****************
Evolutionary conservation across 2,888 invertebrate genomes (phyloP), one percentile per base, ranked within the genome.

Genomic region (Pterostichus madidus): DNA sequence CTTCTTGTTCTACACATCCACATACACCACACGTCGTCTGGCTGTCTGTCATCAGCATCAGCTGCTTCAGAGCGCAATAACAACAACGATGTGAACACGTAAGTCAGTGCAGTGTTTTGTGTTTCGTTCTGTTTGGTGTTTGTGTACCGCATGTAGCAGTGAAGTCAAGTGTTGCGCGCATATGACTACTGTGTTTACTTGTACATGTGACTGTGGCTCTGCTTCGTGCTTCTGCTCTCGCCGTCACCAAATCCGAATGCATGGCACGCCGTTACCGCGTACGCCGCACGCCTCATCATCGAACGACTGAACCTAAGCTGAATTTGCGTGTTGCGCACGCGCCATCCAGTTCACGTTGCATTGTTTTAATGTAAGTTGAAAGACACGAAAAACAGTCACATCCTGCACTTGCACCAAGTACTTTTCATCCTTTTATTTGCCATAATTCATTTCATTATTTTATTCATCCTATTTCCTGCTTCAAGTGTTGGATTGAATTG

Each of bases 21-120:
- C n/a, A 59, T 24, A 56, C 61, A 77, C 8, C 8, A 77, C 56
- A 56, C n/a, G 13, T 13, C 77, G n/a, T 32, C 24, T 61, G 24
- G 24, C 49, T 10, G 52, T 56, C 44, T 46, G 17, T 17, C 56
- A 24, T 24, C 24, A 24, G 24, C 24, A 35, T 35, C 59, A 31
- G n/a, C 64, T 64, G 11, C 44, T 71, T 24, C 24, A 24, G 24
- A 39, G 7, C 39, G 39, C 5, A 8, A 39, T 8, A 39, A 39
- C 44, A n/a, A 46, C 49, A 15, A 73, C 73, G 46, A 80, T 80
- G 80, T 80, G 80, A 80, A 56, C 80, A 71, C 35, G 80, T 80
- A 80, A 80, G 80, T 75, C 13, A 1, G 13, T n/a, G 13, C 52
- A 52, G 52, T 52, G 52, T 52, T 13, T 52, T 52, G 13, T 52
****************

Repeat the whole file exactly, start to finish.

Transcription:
Evolutionary conservation across 2,888 invertebrate genomes (phyloP), one percentile per base, ranked within the genome.

Genomic region (Pterostichus madidus): DNA sequence CTTCTTGTTCTACACATCCACATACACCACACGTCGTCTGGCTGTCTGTCATCAGCATCAGCTGCTTCAGAGCGCAATAACAACAACGATGTGAACACGTAAGTCAGTGCAGTGTTTTGTGTTTCGTTCTGTTTGGTGTTTGTGTACCGCATGTAGCAGTGAAGTCAAGTGTTGCGCGCATATGACTACTGTGTTTACTTGTACATGTGACTGTGGCTCTGCTTCGTGCTTCTGCTCTCGCCGTCACCAAATCCGAATGCATGGCACGCCGTTACCGCGTACGCCGCACGCCTCATCATCGAACGACTGAACCTAAGCTGAATTTGCGTGTTGCGCACGCGCCATCCAGTTCACGTTGCATTGTTTTAATGTAAGTTGAAAGACACGAAAAACAGTCACATCCTGCACTTGCACCAAGTACTTTTCATCCTTTTATTTGCCATAATTCATTTCATTATTTTATTCATCCTATTTCCTGCTTCAAGTGTTGGATTGAATTG

Each of bases 21-120:
- C n/a, A 59, T 24, A 56, C 61, A 77, C 8, C 8, A 77, C 56
- A 56, C n/a, G 13, T 13, C 77, G n/a, T 32, C 24, T 61, G 24
- G 24, C 49, T 10, G 52, T 56, C 44, T 46, G 17, T 17, C 56
- A 24, T 24, C 24, A 24, G 24, C 24, A 35, T 35, C 59, A 31
- G n/a, C 64, T 64, G 11, C 44, T 71, T 24, C 24, A 24, G 24
- A 39, G 7, C 39, G 39, C 5, A 8, A 39, T 8, A 39, A 39
- C 44, A n/a, A 46, C 49, A 15, A 73, C 73, G 46, A 80, T 80
- G 80, T 80, G 80, A 80, A 56, C 80, A 71, C 35, G 80, T 80
- A 80, A 80, G 80, T 75, C 13, A 1, G 13, T n/a, G 13, C 52
- A 52, G 52, T 52, G 52, T 52, T 13, T 52, T 52, G 13, T 52